Travel insurance would have paid off: A cautionary tale

Over the weekend, Consumerist posted a story about a family that got "kicked off" a Royal Caribbean cruise ship. It cost the Cortes family $3,000 to get home afterward. Shame on the ship, right? Wrong.

The ship did the right thing, and some of the details are here. The situation was simple: Zoie Cortes, seven months old, got sick on the ship and was vomiting and had diarrhea. The family took her to the ship's doctor, who said she was dehydrated and should receive treatment at a hospital.

The ship was leaving port in 10 minutes, so they had to move quickly to get their things and get off the ship to go to the hospital. The Cortes family went to a hospital in Nassau, and the staff diagnosed the baby with a cold. Not serious at all. The family was then in a position where they had to get themselves to the next port to meet the ship or go home. Had they purchased travel insurance, those costs would have been covered. They did not purchase travel insurance, so the cost is their own.

The Cortes family (and apparently the media too) think that Royal Caribbean should pay the family's costs. I disagree. The ship personnel did exactly the right thing. There was a baby with potentially serious symptoms, and they recommended she go to the hospital to see if it was indeed a serious illness.

Could you imagine the nightmare if the ship's doctor had instead said something like this: "Well, we're not sure what's wrong with your baby, but we're leaving port in 10 minutes so you better not go to the hospital. You should stay on the ship." Then imagine the baby being very, very sick. Now what? You wanna bet that the family is going to hold the ship responsible? Of course.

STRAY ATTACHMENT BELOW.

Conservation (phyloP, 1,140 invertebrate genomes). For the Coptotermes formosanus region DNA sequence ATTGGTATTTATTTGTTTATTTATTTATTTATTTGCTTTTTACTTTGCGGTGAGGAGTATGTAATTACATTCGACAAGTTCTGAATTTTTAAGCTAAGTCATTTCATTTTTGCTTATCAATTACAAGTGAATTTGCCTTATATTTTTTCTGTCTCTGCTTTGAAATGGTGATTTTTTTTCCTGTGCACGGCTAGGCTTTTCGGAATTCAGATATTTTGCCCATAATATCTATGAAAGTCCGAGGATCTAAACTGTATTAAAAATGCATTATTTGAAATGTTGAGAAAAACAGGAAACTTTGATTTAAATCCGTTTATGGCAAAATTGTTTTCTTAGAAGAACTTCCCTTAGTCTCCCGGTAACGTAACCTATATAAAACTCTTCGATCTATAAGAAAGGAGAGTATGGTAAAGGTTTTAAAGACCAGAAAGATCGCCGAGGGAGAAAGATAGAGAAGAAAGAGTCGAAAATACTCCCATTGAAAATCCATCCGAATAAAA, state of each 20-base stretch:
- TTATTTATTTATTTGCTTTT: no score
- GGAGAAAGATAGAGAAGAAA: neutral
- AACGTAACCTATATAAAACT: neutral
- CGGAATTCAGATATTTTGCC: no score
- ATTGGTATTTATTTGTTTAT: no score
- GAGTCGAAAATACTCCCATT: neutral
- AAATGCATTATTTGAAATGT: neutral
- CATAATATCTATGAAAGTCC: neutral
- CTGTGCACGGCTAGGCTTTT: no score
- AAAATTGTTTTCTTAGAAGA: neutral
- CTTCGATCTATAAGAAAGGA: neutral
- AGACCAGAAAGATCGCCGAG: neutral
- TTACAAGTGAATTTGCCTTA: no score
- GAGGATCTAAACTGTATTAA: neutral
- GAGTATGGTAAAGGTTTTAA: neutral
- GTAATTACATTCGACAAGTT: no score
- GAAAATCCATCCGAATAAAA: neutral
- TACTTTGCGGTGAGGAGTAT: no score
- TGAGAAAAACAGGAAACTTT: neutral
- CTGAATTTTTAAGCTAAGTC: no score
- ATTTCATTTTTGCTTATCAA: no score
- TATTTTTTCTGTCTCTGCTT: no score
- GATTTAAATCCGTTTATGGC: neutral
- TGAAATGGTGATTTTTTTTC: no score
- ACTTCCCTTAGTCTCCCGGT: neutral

Sending the baby to the hospital was the prudent thing to do in this litigious society. Unfortunately, her symptoms were the type that can be part of either a very minor illness or a very serious one, and the ship's doctor had no way of knowing.

Times in and out of ports aren't exactly negotiable, and all cruise ships have a well-publicized policy that they adhere to their schedules with very few exceptions. So when the family did the right thing and took the baby to the hospital, the ship left port, as planned.

I feel badly that the family's vacation was ruined, but this is the chance you take with small children. Further, they might consider travel insurance in the future. The sickness and the costs are unfortunate, but they're not Royal Caribbean's responsibility. The ship's staff did the right thing, and I applaud them.

Tracy L. Coenen, CPA, MBA, CFE performs fraud examinations and financial investigations for her company Sequence Inc. Forensic Accounting, and is the author of Essentials of Corporate Fraud.
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